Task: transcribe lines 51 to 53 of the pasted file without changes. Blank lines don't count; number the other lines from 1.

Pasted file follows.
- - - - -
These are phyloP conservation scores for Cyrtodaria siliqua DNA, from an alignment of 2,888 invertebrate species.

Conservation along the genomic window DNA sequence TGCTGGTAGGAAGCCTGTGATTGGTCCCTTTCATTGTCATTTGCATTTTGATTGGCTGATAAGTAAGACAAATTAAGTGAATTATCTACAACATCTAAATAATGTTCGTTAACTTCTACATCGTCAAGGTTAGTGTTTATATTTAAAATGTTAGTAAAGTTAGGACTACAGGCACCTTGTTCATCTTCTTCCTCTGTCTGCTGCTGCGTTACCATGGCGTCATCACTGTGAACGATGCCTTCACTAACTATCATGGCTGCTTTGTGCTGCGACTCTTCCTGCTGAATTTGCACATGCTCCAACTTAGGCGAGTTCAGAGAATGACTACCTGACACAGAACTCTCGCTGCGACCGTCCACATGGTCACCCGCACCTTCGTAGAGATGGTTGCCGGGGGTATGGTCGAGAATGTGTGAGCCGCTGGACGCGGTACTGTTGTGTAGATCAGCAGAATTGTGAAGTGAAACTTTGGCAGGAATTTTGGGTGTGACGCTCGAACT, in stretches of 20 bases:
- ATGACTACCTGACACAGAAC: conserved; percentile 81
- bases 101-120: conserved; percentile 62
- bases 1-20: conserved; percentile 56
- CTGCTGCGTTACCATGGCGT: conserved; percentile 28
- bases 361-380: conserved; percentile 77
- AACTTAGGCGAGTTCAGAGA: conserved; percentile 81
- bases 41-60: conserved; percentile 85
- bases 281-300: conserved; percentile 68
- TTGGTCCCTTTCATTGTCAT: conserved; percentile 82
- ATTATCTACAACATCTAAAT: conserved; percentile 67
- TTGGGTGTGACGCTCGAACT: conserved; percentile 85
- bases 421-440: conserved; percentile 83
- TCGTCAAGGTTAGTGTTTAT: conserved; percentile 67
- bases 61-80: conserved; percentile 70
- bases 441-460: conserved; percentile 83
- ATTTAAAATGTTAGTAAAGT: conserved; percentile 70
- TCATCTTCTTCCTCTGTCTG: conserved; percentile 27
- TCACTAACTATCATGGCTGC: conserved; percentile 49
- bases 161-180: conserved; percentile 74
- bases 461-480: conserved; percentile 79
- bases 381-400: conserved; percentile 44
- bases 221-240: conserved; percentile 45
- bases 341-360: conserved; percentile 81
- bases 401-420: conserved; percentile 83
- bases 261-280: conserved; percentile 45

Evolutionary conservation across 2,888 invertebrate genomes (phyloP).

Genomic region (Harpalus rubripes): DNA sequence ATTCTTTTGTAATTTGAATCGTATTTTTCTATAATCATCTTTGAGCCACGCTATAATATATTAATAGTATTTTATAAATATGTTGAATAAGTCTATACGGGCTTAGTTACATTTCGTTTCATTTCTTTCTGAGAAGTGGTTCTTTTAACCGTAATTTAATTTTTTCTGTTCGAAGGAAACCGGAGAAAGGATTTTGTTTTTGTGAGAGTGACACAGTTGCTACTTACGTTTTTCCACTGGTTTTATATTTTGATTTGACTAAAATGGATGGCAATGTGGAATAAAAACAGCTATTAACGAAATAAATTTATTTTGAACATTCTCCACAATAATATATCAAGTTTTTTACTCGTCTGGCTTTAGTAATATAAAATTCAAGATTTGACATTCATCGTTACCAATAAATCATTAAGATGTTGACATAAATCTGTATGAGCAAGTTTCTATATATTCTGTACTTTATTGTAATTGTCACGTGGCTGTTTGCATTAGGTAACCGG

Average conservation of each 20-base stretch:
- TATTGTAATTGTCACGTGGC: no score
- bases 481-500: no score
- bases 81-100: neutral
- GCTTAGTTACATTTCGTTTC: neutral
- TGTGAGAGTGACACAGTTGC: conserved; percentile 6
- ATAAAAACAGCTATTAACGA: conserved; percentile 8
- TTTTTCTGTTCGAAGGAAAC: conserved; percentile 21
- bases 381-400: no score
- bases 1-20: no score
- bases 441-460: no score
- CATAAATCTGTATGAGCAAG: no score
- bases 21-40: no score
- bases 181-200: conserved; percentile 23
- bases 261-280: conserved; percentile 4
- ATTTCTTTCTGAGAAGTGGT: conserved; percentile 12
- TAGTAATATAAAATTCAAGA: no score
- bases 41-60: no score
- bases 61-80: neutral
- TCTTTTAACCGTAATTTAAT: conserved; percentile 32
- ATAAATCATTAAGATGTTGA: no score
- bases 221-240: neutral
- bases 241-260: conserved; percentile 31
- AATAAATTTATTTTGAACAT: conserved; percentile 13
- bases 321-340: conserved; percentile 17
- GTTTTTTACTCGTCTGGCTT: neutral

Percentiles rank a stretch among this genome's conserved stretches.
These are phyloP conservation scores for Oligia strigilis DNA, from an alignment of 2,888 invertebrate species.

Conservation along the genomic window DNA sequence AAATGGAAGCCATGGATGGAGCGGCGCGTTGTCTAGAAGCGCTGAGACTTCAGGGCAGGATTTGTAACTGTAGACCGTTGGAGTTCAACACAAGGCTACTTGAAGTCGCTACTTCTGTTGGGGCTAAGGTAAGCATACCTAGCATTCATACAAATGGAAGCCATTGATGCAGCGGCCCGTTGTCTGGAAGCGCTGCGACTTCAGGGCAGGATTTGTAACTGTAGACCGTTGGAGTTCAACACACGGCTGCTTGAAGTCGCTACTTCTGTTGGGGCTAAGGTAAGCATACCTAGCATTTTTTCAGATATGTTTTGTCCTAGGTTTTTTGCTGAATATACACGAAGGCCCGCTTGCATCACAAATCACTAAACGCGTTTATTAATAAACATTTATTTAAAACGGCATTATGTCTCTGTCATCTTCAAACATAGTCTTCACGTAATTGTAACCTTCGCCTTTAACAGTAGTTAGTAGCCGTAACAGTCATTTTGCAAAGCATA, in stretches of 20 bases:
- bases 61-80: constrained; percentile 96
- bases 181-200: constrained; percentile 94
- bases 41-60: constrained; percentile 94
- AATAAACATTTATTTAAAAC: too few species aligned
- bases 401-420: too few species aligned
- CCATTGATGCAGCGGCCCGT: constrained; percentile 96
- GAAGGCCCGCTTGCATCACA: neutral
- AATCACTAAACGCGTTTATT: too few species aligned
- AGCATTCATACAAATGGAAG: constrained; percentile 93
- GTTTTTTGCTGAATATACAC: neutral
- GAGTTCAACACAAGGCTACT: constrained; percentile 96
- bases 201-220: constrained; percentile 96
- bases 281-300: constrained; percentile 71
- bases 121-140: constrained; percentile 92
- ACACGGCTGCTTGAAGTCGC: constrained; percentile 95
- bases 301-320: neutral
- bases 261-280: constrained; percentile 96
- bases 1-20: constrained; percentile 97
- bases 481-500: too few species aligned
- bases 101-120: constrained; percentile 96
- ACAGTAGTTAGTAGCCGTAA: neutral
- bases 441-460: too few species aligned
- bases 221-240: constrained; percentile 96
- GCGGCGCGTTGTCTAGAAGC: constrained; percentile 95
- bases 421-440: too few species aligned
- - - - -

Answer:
- bases 221-240: neutral
- bases 241-260: conserved; percentile 31
- AATAAATTTATTTTGAACAT: conserved; percentile 13